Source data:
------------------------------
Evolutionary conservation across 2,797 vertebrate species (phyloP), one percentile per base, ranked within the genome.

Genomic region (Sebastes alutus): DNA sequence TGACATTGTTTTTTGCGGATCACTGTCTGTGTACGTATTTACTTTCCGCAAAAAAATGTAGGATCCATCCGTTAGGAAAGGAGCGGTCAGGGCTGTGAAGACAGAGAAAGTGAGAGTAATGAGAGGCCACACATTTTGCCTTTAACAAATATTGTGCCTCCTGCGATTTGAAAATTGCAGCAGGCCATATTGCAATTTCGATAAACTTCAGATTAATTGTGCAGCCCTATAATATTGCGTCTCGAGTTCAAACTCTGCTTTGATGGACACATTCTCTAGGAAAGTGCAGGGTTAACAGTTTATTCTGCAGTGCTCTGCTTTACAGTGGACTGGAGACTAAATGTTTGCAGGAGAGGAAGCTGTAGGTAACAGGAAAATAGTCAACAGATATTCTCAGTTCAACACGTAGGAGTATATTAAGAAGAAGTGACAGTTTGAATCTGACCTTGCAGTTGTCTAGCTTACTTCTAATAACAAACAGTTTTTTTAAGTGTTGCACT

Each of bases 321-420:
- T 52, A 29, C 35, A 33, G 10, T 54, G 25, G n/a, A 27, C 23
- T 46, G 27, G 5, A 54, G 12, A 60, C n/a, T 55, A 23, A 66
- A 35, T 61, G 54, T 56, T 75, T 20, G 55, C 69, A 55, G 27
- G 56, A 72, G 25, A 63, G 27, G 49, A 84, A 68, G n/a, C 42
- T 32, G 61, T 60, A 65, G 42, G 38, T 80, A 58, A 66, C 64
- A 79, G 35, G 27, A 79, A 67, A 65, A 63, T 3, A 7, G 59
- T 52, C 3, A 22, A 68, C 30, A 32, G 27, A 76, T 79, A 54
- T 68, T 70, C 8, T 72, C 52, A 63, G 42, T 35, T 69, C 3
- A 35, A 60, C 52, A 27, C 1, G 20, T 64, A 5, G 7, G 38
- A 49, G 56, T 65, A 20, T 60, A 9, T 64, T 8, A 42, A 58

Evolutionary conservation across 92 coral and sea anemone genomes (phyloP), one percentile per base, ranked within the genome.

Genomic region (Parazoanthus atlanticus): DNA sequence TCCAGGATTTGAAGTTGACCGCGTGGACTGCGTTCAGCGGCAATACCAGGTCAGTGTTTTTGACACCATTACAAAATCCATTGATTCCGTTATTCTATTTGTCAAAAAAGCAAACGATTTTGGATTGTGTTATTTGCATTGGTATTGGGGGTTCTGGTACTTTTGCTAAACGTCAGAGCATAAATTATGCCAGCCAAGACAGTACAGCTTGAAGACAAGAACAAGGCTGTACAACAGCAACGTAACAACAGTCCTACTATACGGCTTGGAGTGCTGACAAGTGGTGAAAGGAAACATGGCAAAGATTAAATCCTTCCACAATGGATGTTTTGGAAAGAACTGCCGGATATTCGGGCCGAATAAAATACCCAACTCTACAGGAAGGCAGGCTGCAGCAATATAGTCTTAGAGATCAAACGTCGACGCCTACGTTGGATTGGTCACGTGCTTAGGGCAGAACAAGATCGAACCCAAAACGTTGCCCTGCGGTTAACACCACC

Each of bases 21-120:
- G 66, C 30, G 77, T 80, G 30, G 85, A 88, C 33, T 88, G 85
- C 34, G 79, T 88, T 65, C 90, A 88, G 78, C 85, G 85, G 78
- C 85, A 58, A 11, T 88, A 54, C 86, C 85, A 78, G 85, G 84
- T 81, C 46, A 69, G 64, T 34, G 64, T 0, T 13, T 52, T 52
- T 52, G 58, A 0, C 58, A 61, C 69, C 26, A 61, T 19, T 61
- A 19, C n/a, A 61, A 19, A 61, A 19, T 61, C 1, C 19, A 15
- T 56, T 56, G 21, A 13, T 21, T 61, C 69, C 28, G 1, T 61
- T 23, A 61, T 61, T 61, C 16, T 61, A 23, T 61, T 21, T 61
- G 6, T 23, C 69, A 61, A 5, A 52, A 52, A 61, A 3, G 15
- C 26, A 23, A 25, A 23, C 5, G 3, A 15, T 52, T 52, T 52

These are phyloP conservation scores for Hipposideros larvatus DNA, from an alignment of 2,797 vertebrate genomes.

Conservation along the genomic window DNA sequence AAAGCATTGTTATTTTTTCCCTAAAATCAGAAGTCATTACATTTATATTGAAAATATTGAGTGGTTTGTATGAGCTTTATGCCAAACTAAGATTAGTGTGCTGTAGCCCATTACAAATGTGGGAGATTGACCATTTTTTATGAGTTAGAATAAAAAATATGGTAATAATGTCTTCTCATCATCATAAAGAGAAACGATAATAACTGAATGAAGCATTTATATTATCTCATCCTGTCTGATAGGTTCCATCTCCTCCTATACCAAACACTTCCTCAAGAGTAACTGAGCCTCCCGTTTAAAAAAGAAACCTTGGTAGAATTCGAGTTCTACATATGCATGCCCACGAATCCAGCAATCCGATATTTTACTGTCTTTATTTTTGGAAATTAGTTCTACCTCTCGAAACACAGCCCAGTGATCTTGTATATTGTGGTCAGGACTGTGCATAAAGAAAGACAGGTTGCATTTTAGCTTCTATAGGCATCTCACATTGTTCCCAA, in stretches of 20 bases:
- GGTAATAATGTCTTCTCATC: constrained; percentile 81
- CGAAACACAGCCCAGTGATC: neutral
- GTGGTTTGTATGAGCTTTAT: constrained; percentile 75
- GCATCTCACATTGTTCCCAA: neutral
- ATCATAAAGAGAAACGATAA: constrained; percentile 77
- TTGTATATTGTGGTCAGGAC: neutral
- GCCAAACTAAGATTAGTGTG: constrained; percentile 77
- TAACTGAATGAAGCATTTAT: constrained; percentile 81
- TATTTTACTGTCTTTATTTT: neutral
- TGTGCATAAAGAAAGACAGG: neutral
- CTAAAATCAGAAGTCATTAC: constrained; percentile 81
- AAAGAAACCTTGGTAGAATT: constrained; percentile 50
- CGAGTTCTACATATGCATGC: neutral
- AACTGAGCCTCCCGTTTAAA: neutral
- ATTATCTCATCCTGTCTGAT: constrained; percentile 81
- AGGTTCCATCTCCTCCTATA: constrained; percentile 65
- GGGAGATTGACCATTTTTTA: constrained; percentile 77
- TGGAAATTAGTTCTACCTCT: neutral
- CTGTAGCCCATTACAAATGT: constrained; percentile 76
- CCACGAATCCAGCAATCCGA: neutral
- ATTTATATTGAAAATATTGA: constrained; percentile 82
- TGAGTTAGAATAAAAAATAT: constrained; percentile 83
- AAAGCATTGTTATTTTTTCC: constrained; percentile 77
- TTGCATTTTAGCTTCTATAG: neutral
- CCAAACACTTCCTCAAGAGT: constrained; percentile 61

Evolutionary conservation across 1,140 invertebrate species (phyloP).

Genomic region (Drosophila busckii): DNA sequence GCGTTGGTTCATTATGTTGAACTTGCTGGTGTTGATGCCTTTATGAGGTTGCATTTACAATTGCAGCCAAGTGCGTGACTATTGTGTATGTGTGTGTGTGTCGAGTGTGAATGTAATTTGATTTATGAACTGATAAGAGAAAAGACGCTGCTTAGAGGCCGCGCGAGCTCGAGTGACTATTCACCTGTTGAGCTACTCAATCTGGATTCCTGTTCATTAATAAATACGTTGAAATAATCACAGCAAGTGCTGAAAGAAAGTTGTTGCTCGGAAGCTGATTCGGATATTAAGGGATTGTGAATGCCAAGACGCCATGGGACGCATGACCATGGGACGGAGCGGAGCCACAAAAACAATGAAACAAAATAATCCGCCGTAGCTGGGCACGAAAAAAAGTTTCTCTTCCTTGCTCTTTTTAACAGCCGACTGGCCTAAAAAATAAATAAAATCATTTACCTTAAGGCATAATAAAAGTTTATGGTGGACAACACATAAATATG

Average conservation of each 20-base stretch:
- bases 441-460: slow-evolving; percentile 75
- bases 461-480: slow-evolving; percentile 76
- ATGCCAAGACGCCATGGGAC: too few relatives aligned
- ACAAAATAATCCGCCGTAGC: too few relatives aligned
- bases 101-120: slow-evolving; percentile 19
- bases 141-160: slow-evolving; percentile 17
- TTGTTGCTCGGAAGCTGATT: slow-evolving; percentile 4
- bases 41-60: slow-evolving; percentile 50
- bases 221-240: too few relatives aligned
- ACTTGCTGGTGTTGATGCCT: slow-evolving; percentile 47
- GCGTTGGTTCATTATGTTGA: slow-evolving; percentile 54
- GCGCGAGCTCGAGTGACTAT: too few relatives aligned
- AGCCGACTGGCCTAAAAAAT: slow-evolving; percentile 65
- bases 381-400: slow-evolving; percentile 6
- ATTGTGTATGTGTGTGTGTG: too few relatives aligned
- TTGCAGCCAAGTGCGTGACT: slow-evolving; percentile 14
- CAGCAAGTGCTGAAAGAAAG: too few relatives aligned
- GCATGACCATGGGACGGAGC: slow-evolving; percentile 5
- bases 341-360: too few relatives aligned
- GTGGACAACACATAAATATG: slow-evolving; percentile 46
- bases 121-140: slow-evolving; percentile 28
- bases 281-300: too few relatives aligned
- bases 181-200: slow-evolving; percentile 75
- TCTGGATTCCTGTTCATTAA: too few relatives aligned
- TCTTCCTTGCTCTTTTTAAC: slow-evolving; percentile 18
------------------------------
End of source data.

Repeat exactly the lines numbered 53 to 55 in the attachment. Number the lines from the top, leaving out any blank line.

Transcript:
- CCAAACACTTCCTCAAGAGT: constrained; percentile 61

Evolutionary conservation across 1,140 invertebrate species (phyloP).

Genomic region (Drosophila busckii): DNA sequence GCGTTGGTTCATTATGTTGAACTTGCTGGTGTTGATGCCTTTATGAGGTTGCATTTACAATTGCAGCCAAGTGCGTGACTATTGTGTATGTGTGTGTGTGTCGAGTGTGAATGTAATTTGATTTATGAACTGATAAGAGAAAAGACGCTGCTTAGAGGCCGCGCGAGCTCGAGTGACTATTCACCTGTTGAGCTACTCAATCTGGATTCCTGTTCATTAATAAATACGTTGAAATAATCACAGCAAGTGCTGAAAGAAAGTTGTTGCTCGGAAGCTGATTCGGATATTAAGGGATTGTGAATGCCAAGACGCCATGGGACGCATGACCATGGGACGGAGCGGAGCCACAAAAACAATGAAACAAAATAATCCGCCGTAGCTGGGCACGAAAAAAAGTTTCTCTTCCTTGCTCTTTTTAACAGCCGACTGGCCTAAAAAATAAATAAAATCATTTACCTTAAGGCATAATAAAAGTTTATGGTGGACAACACATAAATATG